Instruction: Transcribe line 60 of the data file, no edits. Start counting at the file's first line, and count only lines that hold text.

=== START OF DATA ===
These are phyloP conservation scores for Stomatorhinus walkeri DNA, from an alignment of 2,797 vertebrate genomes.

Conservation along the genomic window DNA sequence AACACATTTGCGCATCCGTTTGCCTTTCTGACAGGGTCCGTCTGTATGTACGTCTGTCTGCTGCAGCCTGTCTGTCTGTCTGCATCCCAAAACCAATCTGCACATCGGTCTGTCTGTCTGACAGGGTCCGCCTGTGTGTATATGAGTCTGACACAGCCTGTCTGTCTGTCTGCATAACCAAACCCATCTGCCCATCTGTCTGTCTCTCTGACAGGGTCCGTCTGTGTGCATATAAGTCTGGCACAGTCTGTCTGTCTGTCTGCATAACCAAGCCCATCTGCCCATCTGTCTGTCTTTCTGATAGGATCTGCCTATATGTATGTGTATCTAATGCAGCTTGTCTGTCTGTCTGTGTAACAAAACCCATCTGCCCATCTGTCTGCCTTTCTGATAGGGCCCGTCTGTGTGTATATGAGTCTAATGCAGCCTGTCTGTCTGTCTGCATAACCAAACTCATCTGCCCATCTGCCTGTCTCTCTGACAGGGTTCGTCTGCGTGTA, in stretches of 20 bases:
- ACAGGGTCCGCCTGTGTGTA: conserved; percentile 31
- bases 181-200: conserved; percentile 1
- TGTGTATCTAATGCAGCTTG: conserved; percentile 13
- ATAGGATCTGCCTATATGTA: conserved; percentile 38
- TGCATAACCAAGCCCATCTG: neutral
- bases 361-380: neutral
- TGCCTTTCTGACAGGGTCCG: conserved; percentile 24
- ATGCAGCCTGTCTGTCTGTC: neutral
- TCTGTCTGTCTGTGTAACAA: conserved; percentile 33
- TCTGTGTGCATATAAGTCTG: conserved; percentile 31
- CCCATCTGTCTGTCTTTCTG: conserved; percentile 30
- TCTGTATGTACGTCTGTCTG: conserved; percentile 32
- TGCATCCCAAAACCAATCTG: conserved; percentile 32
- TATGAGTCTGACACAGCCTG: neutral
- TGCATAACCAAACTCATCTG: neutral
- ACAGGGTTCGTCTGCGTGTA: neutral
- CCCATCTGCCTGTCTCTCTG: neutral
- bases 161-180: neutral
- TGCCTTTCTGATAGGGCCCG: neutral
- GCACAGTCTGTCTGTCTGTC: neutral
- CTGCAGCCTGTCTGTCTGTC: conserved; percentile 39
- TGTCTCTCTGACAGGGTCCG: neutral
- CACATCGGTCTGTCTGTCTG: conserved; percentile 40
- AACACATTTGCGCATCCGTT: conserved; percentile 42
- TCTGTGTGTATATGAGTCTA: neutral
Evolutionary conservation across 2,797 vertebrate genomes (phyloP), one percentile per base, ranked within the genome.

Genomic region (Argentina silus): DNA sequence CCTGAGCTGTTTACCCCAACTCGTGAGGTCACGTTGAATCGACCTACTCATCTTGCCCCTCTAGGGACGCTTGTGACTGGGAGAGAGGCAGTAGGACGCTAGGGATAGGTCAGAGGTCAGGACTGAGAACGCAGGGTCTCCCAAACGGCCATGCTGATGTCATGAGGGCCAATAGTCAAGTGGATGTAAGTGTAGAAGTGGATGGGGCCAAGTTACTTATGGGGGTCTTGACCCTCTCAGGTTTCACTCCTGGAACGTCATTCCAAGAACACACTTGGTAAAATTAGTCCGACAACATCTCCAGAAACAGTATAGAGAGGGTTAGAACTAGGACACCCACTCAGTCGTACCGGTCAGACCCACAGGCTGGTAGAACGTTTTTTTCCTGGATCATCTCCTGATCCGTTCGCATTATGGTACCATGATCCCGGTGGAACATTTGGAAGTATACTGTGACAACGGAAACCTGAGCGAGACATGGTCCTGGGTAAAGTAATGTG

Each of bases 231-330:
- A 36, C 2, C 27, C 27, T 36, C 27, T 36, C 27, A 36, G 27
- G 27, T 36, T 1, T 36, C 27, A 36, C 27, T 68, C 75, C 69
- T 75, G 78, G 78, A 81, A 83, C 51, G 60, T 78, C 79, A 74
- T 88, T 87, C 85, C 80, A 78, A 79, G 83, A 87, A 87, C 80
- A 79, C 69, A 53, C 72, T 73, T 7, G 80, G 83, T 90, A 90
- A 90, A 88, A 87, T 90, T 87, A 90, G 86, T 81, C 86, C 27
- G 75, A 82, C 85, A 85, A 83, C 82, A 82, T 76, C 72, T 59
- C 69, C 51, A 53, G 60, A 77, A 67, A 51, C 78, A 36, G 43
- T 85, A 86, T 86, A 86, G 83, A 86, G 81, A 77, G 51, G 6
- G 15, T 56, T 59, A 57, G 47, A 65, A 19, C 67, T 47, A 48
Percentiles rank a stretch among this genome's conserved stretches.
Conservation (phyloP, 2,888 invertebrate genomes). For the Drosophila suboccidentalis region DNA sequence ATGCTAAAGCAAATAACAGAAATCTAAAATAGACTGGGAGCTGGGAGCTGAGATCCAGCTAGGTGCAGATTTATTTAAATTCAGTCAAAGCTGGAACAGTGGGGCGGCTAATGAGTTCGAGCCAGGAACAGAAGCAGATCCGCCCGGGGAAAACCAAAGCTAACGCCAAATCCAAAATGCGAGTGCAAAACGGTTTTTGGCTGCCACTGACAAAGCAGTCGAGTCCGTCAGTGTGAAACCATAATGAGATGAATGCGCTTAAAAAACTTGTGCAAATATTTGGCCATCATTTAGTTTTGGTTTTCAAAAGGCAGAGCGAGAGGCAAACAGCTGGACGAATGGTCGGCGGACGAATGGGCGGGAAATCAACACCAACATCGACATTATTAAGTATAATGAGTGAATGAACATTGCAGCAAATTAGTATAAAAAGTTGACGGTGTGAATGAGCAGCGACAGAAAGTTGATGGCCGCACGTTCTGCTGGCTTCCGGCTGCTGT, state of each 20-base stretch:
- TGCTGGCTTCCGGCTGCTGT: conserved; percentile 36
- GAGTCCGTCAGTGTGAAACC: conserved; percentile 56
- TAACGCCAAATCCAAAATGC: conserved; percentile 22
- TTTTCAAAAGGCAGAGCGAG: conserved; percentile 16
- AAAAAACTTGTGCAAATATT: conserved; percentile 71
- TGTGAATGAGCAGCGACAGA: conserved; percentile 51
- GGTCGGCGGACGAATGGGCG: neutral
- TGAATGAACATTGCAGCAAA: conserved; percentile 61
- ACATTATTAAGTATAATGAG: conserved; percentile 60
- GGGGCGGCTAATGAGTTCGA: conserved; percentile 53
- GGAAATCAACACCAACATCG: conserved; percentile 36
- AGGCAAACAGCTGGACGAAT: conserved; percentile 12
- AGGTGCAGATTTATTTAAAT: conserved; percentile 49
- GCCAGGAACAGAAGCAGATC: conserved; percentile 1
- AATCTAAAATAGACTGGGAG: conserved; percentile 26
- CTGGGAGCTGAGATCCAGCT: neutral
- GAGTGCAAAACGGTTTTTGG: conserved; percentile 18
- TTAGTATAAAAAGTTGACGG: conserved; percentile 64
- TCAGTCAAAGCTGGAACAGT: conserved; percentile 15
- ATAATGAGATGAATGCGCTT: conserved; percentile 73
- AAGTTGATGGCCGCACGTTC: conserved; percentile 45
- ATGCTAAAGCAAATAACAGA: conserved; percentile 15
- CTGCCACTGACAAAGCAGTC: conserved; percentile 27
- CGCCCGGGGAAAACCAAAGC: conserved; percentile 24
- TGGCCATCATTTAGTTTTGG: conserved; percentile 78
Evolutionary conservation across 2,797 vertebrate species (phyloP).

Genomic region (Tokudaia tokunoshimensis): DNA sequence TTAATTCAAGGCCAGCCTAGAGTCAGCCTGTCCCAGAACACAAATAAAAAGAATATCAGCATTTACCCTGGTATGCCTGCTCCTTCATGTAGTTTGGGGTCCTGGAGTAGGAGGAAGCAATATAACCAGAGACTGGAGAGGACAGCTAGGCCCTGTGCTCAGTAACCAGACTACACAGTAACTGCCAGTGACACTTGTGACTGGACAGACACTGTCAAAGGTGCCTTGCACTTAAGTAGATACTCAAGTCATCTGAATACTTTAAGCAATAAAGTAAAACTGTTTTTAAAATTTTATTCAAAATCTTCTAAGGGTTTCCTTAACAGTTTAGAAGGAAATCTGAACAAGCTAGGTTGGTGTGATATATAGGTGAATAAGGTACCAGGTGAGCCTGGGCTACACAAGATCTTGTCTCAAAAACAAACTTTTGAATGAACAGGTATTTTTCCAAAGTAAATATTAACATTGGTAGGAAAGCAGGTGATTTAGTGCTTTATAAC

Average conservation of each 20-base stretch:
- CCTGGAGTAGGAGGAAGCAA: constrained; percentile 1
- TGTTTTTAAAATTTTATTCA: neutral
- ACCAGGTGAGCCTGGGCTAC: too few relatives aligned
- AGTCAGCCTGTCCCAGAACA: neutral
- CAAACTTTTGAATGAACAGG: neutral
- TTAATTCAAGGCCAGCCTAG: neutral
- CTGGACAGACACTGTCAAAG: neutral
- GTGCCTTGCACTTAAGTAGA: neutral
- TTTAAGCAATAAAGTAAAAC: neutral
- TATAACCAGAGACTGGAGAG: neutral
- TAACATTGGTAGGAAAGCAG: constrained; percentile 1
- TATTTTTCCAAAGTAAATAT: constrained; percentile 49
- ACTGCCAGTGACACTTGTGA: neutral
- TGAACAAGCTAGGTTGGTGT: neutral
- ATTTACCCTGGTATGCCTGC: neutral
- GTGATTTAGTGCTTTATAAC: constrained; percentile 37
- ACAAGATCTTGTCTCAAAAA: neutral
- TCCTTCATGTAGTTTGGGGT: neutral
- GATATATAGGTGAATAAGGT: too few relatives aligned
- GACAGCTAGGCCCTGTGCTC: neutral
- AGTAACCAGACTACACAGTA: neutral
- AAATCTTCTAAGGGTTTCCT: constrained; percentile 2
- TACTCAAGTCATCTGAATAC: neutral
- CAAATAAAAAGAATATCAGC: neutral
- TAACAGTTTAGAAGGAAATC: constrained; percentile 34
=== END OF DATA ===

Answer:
- TTAGTATAAAAAGTTGACGG: conserved; percentile 64